Released early in 1971, a few months after Come Together, their first album for Liberty Records, Workin' Together was the first genuine hit album Ike & Tina had in years; actually, it was their biggest ever, working its way into Billboard's Top 25 and spending 38 weeks on the charts. They never had a bigger hit (the closest was their Blue Thumb release, Outta Season, which peaked at 91), and, in many ways, they didn't make a better album. After all, their classic '60s sides were just that -- sides of a single, not an album. Even though it doesn't boast the sustained vision of such contemporaries as, say, Marvin Gaye and Al Green, Workin' Together feels like a proper album, where many of the buried album tracks are as strong as the singles. Like its predecessor, it relies a bit too much on contemporary covers, which isn't bad when it's the perennial "Proud Mary," since it deftly reinterprets the original, but readings of the Beatles' "Get Back" and "Let It Be," while not bad, are a little bit too pedestrian. Fortunately, they're entirely listenable and they're the only slow moments, outweighed by songs that crackle with style and passion. Nowhere is this truer than on the opening title track, a mid-tempo groover (written by Eki Renrut, Ike's brilliant inverted alias) powered by a soulful chorus and a guitar line that plays like a mutated version of Dylan's "I Want You" riff. Then, there's the terrific Stax/Volt stomper "(Long As I Can) Get You When I Want You," possibly the highlight on the record. Though they cut a couple of classics over the next few years, most notably "Nutbush City Limits," the duo never topped this, possibly the best proper album they ever cut.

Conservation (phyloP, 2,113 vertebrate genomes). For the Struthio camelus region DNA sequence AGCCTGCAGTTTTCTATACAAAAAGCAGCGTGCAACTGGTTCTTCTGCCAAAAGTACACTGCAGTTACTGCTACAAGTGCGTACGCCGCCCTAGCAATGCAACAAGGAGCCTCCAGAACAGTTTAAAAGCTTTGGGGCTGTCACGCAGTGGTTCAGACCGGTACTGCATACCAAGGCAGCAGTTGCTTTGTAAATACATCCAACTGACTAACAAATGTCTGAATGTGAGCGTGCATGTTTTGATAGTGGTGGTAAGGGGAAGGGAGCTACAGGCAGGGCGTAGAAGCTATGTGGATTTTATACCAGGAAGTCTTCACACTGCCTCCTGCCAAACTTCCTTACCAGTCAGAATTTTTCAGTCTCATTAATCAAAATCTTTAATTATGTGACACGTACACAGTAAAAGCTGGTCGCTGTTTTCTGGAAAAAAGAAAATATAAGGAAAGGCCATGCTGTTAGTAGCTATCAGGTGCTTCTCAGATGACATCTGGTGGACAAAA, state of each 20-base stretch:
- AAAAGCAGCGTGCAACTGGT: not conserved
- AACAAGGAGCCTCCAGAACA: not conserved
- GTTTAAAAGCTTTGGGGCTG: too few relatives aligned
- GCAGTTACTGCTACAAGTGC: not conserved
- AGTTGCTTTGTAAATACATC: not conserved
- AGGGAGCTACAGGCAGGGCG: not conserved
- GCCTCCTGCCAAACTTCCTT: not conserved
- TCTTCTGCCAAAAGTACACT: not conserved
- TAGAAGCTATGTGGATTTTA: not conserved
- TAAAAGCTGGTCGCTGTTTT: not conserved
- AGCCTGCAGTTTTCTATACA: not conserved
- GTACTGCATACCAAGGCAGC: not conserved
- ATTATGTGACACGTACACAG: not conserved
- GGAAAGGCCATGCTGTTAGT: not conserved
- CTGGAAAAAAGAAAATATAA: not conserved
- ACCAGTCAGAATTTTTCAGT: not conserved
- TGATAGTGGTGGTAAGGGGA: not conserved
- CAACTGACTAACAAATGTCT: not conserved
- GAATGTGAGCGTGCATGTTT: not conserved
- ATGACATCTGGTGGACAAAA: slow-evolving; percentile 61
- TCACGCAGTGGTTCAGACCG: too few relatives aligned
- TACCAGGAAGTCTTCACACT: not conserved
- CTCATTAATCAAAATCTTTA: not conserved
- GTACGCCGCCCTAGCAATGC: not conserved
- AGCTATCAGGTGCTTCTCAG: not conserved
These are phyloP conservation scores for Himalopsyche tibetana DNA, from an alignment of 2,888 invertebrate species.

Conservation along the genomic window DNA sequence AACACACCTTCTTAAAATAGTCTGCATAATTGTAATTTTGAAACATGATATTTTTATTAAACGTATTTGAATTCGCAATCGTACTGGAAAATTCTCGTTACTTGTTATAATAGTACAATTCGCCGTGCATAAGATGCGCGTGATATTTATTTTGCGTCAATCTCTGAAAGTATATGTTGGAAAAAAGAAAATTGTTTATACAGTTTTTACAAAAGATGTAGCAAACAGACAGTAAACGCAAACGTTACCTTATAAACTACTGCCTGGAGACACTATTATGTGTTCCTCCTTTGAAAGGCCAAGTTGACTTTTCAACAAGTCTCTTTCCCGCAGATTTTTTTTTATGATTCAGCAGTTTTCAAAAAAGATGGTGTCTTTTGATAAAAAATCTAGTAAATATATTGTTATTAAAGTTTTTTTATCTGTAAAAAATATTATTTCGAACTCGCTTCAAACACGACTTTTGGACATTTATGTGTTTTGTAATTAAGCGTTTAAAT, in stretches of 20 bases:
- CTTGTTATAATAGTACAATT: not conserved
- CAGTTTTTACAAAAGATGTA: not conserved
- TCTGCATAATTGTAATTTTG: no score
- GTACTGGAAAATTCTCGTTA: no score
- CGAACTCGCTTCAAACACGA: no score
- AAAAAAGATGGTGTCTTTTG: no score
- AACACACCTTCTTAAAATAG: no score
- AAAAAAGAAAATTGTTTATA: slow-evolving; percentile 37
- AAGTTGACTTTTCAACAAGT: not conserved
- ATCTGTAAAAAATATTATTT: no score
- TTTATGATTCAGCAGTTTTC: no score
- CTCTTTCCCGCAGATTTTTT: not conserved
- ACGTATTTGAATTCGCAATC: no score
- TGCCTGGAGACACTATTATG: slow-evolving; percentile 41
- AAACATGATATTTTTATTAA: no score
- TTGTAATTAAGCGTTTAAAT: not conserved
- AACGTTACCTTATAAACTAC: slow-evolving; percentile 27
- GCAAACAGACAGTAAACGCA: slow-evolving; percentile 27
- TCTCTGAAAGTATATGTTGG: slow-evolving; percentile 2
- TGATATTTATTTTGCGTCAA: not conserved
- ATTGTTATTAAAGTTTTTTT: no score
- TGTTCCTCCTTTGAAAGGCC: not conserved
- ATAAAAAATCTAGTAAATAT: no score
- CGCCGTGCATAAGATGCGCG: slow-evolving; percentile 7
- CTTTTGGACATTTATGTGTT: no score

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AllMusic Review by Stephen Thomas Erlewine